Battlefield 4 Video Card Performance and IQ Review

Battlefield 4 is this holiday season's blockbuster from the Battlefield series. It features the brand new Frostbite 3 game engine which provides a higher level of realism in the game. We strap 8 video cards to the test bench to see what kind of gameplay experience is delivered under Windows 8.1.


Earlier this year, Electronic Arts and DICE introduced Battlefield 4 to the world as the next title in the long running Battlefield series. With that introduction, a new graphics engine called Frostbite 3 was announced. The new engine builds upon Frostbite 2, which was introduced two years ago with Battlefield 3. The improvements include enhanced tessellation technology and improved in-game destruction capabilities. The engine will also power other upcoming titles including Need for Speed: Rivals, Star Wars: Battlefront, DragonAge: Inquisition and Plants vs. Zombies: Garden Warfare.

Frostbite 3 also brings additional CPU multi-threading by being capable of using up to 8 CPU cores and can run as a 64-bit executable. The improved destruction offered by the engine is being branded as "Levolution" which allows various large objects and buildings within the environment to be destroyed as the game progresses. Water simulation and dynamic weather have also been added to the game engine to provide a more immersive and interactive experience.

Battlefield 4

Battlefield 4 Beta opened its doors on October 1, 2013 to those who had earned an early access pass, and later on October 4, 2013, the unwashed public was allowed to join the beta which was available until October 15, 2013. We took the beta for a test drive and offered our initial feedback about the gameplay experience across a pair of mid-range cards. We found a rather unpolished experience running under Windows 7 along with some glaring performance issues to go along with it. We quickly figured out this game is going to definitely challenge lower-end video cards, and high resolution BF4 gaming performance.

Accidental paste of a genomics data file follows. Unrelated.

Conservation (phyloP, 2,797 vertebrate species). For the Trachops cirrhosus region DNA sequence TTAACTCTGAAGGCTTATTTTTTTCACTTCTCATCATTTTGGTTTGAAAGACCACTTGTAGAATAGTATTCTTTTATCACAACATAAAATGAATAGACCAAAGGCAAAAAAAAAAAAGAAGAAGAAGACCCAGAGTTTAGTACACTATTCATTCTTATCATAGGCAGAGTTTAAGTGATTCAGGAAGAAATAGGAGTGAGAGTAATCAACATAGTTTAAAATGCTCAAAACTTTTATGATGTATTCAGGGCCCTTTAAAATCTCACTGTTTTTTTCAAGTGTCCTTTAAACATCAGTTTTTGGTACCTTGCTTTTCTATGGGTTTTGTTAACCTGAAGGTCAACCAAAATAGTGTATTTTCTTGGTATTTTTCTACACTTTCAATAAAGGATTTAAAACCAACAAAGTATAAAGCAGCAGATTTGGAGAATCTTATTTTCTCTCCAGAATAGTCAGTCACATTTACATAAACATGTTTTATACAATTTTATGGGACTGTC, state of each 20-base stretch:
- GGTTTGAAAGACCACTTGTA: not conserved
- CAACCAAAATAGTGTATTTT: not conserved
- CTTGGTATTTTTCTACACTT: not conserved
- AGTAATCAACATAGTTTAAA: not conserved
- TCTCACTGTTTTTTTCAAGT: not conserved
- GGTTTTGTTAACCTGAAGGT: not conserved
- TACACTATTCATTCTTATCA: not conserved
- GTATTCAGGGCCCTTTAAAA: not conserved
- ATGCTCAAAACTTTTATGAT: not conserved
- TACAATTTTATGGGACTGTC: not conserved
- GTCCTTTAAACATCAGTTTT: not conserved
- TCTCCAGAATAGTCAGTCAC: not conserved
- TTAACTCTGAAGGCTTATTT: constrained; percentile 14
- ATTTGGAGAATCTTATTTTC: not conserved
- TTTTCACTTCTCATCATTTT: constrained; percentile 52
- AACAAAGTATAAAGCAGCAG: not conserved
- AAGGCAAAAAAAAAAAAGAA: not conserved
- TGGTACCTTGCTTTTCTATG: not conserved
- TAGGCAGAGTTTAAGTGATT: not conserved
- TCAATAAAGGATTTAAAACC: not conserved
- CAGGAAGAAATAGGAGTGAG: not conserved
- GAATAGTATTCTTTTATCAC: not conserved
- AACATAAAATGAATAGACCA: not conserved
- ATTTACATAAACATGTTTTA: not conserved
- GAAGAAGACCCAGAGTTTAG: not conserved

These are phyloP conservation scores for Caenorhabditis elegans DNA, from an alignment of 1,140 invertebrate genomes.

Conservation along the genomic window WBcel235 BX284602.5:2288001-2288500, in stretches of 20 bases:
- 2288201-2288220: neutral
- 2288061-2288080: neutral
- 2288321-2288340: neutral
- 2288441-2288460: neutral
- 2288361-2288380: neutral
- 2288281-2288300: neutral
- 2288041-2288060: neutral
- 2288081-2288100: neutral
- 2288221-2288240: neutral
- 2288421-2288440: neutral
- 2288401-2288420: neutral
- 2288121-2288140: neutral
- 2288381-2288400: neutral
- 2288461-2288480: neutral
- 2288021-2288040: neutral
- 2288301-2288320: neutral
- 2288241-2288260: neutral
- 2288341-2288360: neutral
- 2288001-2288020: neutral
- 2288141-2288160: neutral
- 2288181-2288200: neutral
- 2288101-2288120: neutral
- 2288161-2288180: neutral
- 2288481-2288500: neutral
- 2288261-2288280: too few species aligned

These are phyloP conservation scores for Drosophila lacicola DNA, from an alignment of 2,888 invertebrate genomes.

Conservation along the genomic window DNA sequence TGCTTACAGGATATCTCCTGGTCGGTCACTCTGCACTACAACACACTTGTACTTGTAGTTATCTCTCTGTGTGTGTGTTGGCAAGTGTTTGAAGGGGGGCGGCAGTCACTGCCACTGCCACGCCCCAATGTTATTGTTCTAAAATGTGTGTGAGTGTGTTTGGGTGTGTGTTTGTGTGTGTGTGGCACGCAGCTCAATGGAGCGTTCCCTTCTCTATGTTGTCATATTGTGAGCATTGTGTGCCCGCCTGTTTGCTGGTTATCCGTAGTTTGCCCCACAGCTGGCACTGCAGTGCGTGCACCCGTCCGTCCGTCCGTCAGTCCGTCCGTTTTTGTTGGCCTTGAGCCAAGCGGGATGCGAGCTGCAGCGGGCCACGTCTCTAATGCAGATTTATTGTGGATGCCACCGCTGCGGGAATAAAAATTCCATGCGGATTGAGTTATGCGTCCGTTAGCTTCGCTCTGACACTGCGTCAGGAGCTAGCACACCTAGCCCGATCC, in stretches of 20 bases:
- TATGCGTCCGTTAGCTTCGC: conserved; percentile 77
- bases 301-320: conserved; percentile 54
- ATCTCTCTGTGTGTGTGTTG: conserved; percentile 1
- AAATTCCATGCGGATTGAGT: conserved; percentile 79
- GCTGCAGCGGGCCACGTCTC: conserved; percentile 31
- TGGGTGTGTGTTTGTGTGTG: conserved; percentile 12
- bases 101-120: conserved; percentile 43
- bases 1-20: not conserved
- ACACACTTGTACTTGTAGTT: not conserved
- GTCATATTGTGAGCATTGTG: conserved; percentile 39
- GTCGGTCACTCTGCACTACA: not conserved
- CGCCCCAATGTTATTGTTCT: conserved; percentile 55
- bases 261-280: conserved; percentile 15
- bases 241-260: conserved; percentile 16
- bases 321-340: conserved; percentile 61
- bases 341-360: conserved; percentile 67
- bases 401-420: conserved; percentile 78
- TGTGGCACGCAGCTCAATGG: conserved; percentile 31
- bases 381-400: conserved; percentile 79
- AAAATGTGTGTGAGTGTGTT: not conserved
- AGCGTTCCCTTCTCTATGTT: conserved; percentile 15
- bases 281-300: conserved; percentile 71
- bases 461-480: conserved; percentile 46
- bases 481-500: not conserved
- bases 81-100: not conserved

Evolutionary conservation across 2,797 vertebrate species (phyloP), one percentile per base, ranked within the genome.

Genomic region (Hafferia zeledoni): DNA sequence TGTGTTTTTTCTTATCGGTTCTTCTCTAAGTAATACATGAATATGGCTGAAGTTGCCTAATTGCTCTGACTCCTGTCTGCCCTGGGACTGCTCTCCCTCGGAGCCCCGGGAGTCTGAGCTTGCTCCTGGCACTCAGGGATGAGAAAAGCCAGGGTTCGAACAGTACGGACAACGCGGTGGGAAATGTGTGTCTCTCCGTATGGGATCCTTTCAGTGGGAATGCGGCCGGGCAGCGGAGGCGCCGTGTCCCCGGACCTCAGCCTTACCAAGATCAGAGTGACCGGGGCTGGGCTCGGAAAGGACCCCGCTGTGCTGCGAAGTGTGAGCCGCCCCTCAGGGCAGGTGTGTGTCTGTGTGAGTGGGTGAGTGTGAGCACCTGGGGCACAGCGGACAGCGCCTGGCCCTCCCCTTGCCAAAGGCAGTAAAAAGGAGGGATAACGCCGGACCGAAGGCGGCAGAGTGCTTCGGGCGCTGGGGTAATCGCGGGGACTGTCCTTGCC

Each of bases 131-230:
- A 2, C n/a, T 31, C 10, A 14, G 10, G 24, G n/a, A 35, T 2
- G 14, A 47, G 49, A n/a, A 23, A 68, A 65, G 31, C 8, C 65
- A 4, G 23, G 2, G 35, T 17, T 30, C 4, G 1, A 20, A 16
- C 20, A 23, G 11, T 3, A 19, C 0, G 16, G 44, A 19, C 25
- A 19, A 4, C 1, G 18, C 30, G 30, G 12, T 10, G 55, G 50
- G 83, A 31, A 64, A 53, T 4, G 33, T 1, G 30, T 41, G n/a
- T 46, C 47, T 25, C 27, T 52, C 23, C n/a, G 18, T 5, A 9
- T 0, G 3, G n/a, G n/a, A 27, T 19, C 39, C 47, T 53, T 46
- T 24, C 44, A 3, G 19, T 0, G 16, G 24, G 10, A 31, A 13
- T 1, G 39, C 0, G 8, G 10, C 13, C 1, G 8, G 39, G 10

On October 29, 2013, the full version of Battlefield 4 was released in its full glory. From a multiplayer perspective, it includes 10 new maps and 7 modes of game play. Commander mode has returned from Battlefield 2 and a spectator mode has been introduced. A single player campaign was also included, however it is quite obvious that the focus of this release was the multiplayer experience and the Frostbite 3 engine.

System Requirements

Several weeks ago, Electronic Arts announced the minimum and recommended PC system requirements for Battlefield 4. The minimum requirements specify at least a Radeon HD 3870 or a NVIDIA GeForce 8800 GT with 512MB of video memory. Most any discrete GPU purchased in the past several years should be sufficient to meet the minimum requirements of Battlefield 4.

Diving further into the recommended requirements, we found that EA asking for a rather challenging set of requirements, including the use of an AMD Radeon HD 7870 (now known as the R9 270X) and a NVIDIA GeForce GTX 660. The requirements also recommend at least 3GB of graphics memory to be available to the game. While many cards have been equipped with this much memory for a few years, it is still not the norm to find cards other than the AMD Radeon HD 7970 or AMD Radeon HD 7950 to have 3GB of RAM.

There are also higher than usual CPU and memory requirements. For AMD processors, a six-core CPU is recommended and with Intel processors, merely a quad-core processor is recommended along with at least 8GB of system memory.

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New System Specs

For our testing today, we are not going to skimp on hardware or software. We want to strive to get the best out of BF4. For the first time, we will be running this entire review under Windows 8.1. In addition, we will be running with HT enabled on our i7 3770K at 4.6GHz and 16GB of RAM and all of this running off of an SSD. These components will ensure we get the best possible GPU experience under BF4 and let all of these video cards shine!